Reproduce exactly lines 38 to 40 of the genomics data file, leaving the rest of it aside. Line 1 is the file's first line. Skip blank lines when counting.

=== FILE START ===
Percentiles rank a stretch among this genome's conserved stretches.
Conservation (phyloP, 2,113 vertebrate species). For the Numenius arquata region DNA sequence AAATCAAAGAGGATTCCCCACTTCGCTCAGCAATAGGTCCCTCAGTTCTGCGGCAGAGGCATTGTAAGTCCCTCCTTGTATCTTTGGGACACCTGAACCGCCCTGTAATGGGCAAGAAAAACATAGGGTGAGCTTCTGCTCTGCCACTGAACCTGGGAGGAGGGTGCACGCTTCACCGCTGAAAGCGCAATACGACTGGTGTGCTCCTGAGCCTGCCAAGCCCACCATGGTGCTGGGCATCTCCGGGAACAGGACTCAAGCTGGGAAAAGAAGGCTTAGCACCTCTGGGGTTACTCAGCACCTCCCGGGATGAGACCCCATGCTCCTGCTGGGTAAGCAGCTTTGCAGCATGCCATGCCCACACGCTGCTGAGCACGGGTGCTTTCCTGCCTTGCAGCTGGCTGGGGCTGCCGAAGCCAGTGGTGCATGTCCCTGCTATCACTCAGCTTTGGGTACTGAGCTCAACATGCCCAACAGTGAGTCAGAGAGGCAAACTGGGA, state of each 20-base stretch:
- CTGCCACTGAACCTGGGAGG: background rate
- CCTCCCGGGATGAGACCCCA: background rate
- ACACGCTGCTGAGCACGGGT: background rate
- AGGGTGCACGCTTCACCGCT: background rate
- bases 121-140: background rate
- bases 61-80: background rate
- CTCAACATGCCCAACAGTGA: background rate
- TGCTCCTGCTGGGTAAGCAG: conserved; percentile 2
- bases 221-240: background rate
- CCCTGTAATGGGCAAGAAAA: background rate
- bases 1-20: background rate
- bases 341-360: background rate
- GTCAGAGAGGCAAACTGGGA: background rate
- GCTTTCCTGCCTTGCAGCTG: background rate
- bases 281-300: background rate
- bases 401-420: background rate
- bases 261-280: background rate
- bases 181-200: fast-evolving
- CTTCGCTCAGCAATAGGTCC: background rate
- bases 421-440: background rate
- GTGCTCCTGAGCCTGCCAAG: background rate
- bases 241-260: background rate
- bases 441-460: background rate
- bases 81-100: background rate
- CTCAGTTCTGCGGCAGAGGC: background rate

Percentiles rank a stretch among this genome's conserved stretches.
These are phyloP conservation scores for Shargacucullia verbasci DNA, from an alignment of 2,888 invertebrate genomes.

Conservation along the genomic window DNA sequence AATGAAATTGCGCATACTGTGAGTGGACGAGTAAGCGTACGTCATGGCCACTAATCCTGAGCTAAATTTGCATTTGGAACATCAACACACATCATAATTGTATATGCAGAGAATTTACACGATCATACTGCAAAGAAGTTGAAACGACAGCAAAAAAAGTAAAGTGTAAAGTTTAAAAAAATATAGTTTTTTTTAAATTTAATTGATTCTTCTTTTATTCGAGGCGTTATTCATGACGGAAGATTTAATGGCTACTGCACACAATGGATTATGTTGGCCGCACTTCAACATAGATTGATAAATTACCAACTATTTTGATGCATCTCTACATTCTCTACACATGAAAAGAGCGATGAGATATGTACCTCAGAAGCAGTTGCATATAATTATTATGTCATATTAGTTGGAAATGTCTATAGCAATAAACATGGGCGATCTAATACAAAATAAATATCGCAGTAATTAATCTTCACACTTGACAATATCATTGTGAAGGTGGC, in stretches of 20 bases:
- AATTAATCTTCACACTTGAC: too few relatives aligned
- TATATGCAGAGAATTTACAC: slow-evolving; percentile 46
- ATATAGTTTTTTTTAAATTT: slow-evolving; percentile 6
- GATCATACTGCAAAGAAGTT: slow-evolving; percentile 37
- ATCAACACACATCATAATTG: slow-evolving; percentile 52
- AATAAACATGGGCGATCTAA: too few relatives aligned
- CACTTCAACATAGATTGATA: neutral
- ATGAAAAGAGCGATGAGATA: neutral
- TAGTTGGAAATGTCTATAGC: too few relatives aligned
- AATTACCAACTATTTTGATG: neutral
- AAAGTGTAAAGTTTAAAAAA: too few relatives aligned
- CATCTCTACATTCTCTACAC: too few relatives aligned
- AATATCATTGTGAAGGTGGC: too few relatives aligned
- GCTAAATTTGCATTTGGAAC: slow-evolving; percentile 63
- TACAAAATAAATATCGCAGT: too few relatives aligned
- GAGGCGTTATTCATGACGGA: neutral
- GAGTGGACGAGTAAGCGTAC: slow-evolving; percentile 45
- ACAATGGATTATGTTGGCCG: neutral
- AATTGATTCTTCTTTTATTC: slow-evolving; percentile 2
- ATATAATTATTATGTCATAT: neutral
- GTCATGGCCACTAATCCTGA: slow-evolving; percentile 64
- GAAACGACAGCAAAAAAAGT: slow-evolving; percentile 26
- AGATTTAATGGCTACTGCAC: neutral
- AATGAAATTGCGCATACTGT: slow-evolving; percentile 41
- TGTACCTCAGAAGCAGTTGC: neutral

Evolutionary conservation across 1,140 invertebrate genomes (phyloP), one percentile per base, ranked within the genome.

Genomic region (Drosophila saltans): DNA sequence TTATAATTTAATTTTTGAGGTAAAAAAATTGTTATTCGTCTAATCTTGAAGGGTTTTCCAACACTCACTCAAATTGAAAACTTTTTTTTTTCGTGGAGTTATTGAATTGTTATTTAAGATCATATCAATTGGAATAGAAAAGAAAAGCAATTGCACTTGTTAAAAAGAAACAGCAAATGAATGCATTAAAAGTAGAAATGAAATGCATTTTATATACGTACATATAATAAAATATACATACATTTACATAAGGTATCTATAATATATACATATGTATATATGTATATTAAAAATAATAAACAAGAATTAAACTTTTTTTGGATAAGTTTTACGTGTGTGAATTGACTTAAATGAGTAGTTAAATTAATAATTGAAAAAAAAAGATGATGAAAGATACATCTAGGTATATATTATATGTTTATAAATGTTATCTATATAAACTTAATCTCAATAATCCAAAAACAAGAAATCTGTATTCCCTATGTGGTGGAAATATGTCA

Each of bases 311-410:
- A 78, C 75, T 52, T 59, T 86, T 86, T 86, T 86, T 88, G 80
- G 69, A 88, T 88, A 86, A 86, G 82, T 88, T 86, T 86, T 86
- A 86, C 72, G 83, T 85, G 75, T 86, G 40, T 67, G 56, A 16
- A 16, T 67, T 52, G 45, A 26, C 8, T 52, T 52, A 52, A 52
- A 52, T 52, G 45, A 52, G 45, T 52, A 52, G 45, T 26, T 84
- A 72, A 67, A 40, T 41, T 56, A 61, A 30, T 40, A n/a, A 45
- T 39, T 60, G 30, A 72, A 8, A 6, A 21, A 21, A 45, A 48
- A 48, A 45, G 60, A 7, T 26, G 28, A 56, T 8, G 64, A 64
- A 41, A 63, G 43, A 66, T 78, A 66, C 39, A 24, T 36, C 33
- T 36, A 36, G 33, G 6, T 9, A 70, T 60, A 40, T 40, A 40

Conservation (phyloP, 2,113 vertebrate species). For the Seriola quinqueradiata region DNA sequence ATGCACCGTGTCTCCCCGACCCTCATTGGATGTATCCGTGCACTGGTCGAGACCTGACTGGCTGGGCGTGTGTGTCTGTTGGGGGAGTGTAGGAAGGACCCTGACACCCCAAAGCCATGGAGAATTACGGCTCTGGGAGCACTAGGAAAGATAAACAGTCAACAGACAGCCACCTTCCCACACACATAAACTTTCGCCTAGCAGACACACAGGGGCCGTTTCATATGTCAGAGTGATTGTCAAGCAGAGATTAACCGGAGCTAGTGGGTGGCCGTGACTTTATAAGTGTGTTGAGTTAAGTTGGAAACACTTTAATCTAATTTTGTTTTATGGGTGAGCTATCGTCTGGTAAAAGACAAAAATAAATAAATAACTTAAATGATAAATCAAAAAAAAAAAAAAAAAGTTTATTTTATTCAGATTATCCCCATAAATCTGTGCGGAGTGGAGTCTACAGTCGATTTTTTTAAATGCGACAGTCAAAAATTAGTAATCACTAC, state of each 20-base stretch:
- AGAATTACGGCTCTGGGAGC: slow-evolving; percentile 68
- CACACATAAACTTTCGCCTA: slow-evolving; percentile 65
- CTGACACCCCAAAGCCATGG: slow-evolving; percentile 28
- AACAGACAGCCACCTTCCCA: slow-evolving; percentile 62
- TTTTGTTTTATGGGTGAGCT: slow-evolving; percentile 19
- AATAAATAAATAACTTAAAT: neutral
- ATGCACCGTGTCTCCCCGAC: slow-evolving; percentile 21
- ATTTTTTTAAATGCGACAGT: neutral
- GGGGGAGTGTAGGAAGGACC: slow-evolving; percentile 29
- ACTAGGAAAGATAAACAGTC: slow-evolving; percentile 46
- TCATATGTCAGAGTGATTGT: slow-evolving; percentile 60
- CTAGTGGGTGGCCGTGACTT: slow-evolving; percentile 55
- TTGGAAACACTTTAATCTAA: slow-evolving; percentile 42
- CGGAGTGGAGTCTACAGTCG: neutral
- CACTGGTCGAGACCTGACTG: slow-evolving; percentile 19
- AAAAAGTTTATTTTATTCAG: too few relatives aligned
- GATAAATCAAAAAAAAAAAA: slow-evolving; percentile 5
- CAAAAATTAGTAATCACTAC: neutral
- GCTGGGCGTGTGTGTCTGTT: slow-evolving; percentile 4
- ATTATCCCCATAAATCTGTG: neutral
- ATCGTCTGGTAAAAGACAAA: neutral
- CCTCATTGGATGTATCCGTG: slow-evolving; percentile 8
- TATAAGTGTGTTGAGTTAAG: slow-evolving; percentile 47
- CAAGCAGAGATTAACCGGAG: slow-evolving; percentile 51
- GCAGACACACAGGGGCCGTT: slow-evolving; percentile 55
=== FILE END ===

- ATGAAAAGAGCGATGAGATA: neutral
- TAGTTGGAAATGTCTATAGC: too few relatives aligned
- AATTACCAACTATTTTGATG: neutral